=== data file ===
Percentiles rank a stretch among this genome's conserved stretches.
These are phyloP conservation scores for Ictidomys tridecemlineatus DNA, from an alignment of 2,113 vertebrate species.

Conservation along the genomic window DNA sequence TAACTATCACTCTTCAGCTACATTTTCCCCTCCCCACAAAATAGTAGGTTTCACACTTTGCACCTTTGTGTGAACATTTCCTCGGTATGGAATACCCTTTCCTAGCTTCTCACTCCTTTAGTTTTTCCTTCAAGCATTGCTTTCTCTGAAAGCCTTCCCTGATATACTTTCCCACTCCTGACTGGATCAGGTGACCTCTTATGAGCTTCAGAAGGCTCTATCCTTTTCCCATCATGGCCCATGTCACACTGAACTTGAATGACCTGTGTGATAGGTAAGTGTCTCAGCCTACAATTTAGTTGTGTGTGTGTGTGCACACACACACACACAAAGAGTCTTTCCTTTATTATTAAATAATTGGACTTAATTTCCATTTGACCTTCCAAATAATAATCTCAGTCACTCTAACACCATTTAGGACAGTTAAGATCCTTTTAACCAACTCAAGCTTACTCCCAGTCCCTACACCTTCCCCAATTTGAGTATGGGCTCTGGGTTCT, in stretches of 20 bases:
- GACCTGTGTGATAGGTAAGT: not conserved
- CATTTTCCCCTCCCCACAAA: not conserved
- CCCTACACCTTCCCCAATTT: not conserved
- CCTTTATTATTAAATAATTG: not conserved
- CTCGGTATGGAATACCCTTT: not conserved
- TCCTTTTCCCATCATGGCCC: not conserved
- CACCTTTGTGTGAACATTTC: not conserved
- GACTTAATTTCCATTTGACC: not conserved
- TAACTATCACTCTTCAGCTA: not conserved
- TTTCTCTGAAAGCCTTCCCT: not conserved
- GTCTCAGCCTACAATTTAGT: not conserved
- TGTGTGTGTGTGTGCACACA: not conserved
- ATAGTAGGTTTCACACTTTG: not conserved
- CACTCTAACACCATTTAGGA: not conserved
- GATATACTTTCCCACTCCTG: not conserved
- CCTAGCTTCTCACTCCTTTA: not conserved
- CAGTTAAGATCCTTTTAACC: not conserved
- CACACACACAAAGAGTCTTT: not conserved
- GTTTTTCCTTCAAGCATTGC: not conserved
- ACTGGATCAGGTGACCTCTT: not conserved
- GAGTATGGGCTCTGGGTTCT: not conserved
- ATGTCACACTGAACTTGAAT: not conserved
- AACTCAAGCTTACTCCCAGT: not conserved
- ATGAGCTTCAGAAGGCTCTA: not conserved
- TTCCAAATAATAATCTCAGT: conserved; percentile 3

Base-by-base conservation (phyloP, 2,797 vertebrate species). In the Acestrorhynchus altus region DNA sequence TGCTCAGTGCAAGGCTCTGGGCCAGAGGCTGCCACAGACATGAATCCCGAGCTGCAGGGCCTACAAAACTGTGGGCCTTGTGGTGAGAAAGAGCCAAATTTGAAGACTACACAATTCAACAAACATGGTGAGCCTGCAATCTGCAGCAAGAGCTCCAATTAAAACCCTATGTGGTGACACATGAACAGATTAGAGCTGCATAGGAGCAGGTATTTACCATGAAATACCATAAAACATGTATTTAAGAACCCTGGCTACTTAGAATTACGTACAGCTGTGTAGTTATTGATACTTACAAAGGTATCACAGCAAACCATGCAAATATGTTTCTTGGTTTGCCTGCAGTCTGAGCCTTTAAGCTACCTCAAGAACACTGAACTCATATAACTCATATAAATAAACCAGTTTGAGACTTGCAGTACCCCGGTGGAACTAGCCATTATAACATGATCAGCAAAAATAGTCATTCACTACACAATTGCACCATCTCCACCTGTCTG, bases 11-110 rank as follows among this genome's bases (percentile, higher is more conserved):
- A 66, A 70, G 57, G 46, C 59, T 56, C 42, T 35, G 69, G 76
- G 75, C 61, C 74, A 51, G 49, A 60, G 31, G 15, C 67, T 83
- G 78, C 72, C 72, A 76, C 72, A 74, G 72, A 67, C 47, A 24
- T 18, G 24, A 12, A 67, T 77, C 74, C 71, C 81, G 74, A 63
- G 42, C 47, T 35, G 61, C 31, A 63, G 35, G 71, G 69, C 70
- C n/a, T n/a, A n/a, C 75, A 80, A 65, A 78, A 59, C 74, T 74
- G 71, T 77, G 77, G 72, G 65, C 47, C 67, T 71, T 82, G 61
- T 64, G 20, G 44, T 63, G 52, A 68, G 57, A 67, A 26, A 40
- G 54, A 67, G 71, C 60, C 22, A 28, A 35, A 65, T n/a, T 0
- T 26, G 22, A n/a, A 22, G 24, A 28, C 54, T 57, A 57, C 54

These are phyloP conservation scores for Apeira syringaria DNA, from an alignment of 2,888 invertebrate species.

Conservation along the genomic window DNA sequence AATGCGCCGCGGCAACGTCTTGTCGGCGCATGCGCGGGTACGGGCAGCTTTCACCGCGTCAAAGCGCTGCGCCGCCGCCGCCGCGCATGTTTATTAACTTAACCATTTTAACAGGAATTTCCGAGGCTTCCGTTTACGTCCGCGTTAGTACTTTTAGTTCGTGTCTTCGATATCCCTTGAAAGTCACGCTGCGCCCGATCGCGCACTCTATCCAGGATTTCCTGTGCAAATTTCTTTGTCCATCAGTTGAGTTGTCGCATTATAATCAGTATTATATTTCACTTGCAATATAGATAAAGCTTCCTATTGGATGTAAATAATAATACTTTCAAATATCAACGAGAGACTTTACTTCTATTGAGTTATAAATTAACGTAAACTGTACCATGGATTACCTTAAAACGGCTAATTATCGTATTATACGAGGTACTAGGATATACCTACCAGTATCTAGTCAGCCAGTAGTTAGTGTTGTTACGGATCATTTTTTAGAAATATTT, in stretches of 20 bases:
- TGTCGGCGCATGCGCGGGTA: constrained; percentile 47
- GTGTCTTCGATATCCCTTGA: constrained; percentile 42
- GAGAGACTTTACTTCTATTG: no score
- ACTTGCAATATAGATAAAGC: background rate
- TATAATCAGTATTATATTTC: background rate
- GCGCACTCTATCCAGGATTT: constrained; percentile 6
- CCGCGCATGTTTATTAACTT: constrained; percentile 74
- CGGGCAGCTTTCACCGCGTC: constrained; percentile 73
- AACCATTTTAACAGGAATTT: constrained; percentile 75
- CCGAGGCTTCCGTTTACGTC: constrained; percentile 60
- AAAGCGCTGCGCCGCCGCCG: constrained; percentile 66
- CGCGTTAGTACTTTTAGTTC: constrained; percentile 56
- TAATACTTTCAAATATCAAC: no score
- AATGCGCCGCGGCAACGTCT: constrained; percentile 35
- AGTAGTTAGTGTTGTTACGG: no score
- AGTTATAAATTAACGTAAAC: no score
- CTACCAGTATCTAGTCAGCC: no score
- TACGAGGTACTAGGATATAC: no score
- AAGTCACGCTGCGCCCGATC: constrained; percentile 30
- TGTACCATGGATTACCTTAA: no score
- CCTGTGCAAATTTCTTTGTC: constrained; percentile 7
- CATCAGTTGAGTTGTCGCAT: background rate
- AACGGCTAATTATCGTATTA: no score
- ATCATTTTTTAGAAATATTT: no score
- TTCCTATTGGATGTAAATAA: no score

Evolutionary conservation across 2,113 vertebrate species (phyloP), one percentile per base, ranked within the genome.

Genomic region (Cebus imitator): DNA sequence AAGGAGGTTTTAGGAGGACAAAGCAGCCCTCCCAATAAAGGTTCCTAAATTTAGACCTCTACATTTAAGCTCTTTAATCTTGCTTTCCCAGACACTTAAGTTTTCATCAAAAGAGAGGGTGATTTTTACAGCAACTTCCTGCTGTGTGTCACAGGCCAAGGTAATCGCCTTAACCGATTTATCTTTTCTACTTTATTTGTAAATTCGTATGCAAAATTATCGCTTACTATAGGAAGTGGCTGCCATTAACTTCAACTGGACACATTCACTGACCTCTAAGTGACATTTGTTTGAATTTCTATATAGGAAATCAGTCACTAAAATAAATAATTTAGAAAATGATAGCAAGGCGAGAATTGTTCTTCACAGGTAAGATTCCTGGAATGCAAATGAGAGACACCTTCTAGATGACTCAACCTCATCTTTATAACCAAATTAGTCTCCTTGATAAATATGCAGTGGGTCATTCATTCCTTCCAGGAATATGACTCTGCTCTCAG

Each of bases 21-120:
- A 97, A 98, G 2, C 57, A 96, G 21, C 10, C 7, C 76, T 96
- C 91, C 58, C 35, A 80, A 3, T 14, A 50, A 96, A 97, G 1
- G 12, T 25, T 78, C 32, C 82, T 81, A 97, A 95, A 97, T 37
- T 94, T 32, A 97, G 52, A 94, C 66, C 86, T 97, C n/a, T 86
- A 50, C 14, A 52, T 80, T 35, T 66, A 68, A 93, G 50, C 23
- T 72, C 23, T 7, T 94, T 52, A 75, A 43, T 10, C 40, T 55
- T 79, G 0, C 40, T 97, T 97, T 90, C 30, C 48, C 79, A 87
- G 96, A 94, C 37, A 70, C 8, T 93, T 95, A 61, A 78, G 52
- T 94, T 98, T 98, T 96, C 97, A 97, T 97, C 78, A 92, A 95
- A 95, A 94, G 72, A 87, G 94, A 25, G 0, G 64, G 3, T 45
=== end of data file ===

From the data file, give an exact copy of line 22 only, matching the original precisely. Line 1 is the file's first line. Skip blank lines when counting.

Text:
- GTTTTTCCTTCAAGCATTGC: not conserved